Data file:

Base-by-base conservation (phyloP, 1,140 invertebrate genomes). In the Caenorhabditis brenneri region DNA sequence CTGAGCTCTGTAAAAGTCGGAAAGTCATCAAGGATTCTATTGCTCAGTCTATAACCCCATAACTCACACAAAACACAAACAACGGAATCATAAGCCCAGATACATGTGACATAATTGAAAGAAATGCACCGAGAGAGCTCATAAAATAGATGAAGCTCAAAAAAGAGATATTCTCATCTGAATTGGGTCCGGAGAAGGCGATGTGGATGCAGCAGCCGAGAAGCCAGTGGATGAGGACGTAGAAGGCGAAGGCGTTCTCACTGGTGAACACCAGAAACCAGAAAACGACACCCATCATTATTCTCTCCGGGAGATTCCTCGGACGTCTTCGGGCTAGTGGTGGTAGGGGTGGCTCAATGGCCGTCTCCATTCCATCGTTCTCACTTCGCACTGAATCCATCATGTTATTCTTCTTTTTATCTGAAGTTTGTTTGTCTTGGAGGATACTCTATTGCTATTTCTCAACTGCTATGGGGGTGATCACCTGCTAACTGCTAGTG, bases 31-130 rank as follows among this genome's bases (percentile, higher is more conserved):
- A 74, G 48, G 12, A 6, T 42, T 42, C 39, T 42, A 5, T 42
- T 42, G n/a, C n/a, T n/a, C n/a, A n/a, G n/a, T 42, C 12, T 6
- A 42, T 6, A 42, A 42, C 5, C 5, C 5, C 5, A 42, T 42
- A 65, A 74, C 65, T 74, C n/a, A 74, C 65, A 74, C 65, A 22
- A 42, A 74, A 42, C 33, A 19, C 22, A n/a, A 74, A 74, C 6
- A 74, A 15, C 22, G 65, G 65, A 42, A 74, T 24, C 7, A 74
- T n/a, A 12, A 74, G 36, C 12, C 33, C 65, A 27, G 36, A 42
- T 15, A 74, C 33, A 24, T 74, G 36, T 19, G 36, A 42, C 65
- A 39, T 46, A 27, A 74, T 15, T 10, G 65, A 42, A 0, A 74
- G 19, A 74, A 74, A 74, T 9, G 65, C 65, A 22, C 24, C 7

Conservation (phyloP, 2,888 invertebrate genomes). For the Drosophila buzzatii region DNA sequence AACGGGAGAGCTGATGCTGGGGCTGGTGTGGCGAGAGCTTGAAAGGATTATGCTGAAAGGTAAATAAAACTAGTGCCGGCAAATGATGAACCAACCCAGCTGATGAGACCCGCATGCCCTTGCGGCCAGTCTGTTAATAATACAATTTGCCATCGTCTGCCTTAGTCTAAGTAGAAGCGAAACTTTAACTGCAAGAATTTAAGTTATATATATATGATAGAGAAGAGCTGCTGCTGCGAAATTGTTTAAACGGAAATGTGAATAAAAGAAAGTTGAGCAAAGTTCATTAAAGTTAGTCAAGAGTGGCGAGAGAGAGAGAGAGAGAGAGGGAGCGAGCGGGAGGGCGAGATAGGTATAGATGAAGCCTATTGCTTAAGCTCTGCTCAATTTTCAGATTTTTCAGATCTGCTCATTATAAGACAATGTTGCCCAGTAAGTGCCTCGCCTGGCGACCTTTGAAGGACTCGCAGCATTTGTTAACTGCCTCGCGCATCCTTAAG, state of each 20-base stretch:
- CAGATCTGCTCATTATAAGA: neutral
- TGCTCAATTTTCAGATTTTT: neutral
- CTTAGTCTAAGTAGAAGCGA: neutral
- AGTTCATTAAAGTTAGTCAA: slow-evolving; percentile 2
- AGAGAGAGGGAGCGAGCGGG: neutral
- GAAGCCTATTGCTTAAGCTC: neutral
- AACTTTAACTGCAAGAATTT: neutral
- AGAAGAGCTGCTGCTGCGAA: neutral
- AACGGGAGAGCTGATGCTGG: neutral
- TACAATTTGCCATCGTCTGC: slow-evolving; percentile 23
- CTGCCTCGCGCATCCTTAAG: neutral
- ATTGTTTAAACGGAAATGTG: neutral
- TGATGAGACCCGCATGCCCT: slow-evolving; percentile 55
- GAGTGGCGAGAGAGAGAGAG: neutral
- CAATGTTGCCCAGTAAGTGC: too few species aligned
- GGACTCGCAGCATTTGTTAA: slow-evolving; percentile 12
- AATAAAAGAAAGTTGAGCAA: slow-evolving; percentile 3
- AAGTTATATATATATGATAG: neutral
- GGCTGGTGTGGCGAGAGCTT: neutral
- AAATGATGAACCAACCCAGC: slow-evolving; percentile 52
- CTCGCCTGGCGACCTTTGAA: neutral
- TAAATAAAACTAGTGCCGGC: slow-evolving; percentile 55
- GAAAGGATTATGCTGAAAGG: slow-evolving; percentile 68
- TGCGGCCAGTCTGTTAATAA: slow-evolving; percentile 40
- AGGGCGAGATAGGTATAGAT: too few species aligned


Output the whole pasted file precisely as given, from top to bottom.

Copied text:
Base-by-base conservation (phyloP, 1,140 invertebrate genomes). In the Caenorhabditis brenneri region DNA sequence CTGAGCTCTGTAAAAGTCGGAAAGTCATCAAGGATTCTATTGCTCAGTCTATAACCCCATAACTCACACAAAACACAAACAACGGAATCATAAGCCCAGATACATGTGACATAATTGAAAGAAATGCACCGAGAGAGCTCATAAAATAGATGAAGCTCAAAAAAGAGATATTCTCATCTGAATTGGGTCCGGAGAAGGCGATGTGGATGCAGCAGCCGAGAAGCCAGTGGATGAGGACGTAGAAGGCGAAGGCGTTCTCACTGGTGAACACCAGAAACCAGAAAACGACACCCATCATTATTCTCTCCGGGAGATTCCTCGGACGTCTTCGGGCTAGTGGTGGTAGGGGTGGCTCAATGGCCGTCTCCATTCCATCGTTCTCACTTCGCACTGAATCCATCATGTTATTCTTCTTTTTATCTGAAGTTTGTTTGTCTTGGAGGATACTCTATTGCTATTTCTCAACTGCTATGGGGGTGATCACCTGCTAACTGCTAGTG, bases 31-130 rank as follows among this genome's bases (percentile, higher is more conserved):
- A 74, G 48, G 12, A 6, T 42, T 42, C 39, T 42, A 5, T 42
- T 42, G n/a, C n/a, T n/a, C n/a, A n/a, G n/a, T 42, C 12, T 6
- A 42, T 6, A 42, A 42, C 5, C 5, C 5, C 5, A 42, T 42
- A 65, A 74, C 65, T 74, C n/a, A 74, C 65, A 74, C 65, A 22
- A 42, A 74, A 42, C 33, A 19, C 22, A n/a, A 74, A 74, C 6
- A 74, A 15, C 22, G 65, G 65, A 42, A 74, T 24, C 7, A 74
- T n/a, A 12, A 74, G 36, C 12, C 33, C 65, A 27, G 36, A 42
- T 15, A 74, C 33, A 24, T 74, G 36, T 19, G 36, A 42, C 65
- A 39, T 46, A 27, A 74, T 15, T 10, G 65, A 42, A 0, A 74
- G 19, A 74, A 74, A 74, T 9, G 65, C 65, A 22, C 24, C 7

Conservation (phyloP, 2,888 invertebrate genomes). For the Drosophila buzzatii region DNA sequence AACGGGAGAGCTGATGCTGGGGCTGGTGTGGCGAGAGCTTGAAAGGATTATGCTGAAAGGTAAATAAAACTAGTGCCGGCAAATGATGAACCAACCCAGCTGATGAGACCCGCATGCCCTTGCGGCCAGTCTGTTAATAATACAATTTGCCATCGTCTGCCTTAGTCTAAGTAGAAGCGAAACTTTAACTGCAAGAATTTAAGTTATATATATATGATAGAGAAGAGCTGCTGCTGCGAAATTGTTTAAACGGAAATGTGAATAAAAGAAAGTTGAGCAAAGTTCATTAAAGTTAGTCAAGAGTGGCGAGAGAGAGAGAGAGAGAGAGGGAGCGAGCGGGAGGGCGAGATAGGTATAGATGAAGCCTATTGCTTAAGCTCTGCTCAATTTTCAGATTTTTCAGATCTGCTCATTATAAGACAATGTTGCCCAGTAAGTGCCTCGCCTGGCGACCTTTGAAGGACTCGCAGCATTTGTTAACTGCCTCGCGCATCCTTAAG, state of each 20-base stretch:
- CAGATCTGCTCATTATAAGA: neutral
- TGCTCAATTTTCAGATTTTT: neutral
- CTTAGTCTAAGTAGAAGCGA: neutral
- AGTTCATTAAAGTTAGTCAA: slow-evolving; percentile 2
- AGAGAGAGGGAGCGAGCGGG: neutral
- GAAGCCTATTGCTTAAGCTC: neutral
- AACTTTAACTGCAAGAATTT: neutral
- AGAAGAGCTGCTGCTGCGAA: neutral
- AACGGGAGAGCTGATGCTGG: neutral
- TACAATTTGCCATCGTCTGC: slow-evolving; percentile 23
- CTGCCTCGCGCATCCTTAAG: neutral
- ATTGTTTAAACGGAAATGTG: neutral
- TGATGAGACCCGCATGCCCT: slow-evolving; percentile 55
- GAGTGGCGAGAGAGAGAGAG: neutral
- CAATGTTGCCCAGTAAGTGC: too few species aligned
- GGACTCGCAGCATTTGTTAA: slow-evolving; percentile 12
- AATAAAAGAAAGTTGAGCAA: slow-evolving; percentile 3
- AAGTTATATATATATGATAG: neutral
- GGCTGGTGTGGCGAGAGCTT: neutral
- AAATGATGAACCAACCCAGC: slow-evolving; percentile 52
- CTCGCCTGGCGACCTTTGAA: neutral
- TAAATAAAACTAGTGCCGGC: slow-evolving; percentile 55
- GAAAGGATTATGCTGAAAGG: slow-evolving; percentile 68
- TGCGGCCAGTCTGTTAATAA: slow-evolving; percentile 40
- AGGGCGAGATAGGTATAGAT: too few species aligned